Visitors to Paris will often want to include in their itinerary a side trip to the Palace of Versailles, which is about a thirty-minute train ride from the city. The round trip isn’t so time-consuming, but actually seeing the palace and grounds takes a minimum of half a day, even more if one truly explores the garden, which is 800 hectares (over 1,900 acres) in size. Unfortunately, some travelers are on a tight schedule and hardly have enough time to see the major attractions in Paris, much less places outside the city. There is no substitute for seeing the Palace of Versailles, which is quite magnificent and offers a visual representation of the wealth and power of the monarchy in the 17th and 18th centuries. The garden is certainly spectacular and difficult to match; however, if there is a substitute in Paris that can serve as a rival, albeit on a smaller scale, the garden at the Musée Rodin must be near the top of the list.
The Musée Rodin is housed in a mansion, formerly called the Hôtel Peyrenc de Moras, now known as the Hôtel Biron. Auguste Rodin was a 19th-century French sculptor who is known for creating several iconic works, including “The Age of Bronze,” “The Thinker,” “The Kiss,” and “The Burghers of Calais.” The collection in the restored mansion is interesting for the novice and probably a treasure for artists and art historians, but almost everyone can appreciate the beauty of the garden. Its size is minuscule compared to Versailles, but it is still impressive. The grounds are divided into a rose garden, north of the mansion, and a large ornamental garden, to the south, while a terrace and hornbeam hedge backing onto a trellis conceal a relaxation area, at the bottom of the garden. Two thematic walks are also part of the garden: the “Garden of Orpheus,” on the east side, and the “Garden of Springs”on the west side.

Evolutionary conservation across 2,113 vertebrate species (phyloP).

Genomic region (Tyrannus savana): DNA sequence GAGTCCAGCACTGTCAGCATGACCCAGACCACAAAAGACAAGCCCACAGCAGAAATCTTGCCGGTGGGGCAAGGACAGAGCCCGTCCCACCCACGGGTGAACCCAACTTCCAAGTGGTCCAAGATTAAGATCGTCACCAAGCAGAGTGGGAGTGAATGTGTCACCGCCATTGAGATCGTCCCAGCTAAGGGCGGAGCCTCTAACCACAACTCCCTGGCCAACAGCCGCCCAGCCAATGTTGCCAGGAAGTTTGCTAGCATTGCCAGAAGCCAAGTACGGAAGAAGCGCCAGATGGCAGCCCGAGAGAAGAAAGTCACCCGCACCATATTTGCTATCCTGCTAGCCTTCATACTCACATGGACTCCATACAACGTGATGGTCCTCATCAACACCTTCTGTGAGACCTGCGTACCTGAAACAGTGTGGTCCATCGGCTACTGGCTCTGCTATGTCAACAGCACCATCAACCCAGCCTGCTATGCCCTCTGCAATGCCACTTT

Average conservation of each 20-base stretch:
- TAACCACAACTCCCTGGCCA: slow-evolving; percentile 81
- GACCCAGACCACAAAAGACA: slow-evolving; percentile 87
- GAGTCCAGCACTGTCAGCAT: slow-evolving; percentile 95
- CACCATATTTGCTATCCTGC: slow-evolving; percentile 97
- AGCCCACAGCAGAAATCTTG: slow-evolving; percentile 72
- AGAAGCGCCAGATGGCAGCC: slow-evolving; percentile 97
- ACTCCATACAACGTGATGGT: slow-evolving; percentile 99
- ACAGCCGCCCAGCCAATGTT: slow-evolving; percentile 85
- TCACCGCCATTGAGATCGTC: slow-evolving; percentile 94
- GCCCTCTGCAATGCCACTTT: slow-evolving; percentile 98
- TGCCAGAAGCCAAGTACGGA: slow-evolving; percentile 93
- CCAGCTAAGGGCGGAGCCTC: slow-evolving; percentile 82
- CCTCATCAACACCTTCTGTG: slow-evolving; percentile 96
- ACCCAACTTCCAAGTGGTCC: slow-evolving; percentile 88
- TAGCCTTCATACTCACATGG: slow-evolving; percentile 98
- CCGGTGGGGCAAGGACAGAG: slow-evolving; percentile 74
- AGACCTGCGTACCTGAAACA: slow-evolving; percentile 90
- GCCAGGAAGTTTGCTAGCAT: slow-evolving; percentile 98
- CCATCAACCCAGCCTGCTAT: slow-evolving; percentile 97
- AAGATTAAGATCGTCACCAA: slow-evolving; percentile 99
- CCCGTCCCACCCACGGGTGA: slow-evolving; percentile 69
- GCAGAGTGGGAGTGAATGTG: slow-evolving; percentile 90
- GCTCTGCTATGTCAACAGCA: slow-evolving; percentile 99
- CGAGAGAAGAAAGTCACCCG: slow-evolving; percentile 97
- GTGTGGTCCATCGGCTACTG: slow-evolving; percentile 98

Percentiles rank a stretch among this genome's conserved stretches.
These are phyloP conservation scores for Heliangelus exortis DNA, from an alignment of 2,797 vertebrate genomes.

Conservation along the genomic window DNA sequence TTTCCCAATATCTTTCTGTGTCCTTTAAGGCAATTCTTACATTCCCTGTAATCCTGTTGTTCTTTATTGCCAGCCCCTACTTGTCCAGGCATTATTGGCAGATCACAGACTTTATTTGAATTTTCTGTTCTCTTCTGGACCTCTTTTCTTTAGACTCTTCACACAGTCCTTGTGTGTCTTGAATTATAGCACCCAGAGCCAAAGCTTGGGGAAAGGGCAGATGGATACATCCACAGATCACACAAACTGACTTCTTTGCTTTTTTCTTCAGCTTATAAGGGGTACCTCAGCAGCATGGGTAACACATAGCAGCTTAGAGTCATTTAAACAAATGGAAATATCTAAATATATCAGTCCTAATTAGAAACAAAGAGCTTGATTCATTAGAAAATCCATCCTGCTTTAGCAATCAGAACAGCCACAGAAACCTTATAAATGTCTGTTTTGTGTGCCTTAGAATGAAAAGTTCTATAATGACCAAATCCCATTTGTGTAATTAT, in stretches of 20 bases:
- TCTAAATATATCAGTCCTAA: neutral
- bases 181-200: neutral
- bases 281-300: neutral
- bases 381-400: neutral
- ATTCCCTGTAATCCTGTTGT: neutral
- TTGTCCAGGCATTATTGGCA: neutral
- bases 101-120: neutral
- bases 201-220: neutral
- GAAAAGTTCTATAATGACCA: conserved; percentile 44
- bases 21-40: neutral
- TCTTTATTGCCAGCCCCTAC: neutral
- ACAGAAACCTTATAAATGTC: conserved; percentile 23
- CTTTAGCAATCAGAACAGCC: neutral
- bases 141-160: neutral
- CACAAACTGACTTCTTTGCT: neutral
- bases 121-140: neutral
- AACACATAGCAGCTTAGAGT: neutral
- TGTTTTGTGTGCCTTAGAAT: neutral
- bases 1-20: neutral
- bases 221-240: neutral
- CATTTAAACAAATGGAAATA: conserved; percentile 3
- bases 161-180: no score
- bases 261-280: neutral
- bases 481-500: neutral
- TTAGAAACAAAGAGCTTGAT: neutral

In addition to the abundance of plants, the garden is also decorated with some of Rodin’s sculpture. Rodin started to place selected works in the garden in 1908, together with some of the antiques from his personal collection. Male and female torsos, copies made in the Roman or modern period, after Greek works, were presented in these natural surroundings. Other pieces were added after his death. The first bronzes were erected in the gardens before World War I. Since 1993, they have been regularly cleaned and treated so as to preserve their original patinas.
Anyone who has visited Paris knows the frustration of wanting to see more, to do more, than limited time will allow. Tourists have to be selective, discriminating, and reasonable about what they will be able to cover during the time they are in the city. Any attraction that offers more than one type of experience is probably worth including. The Musée Rodin fits that description with historic architecture and provocative sculpture but also a landscape that is in itself a work of art, offering the visitor an opportunity to rest and reflect.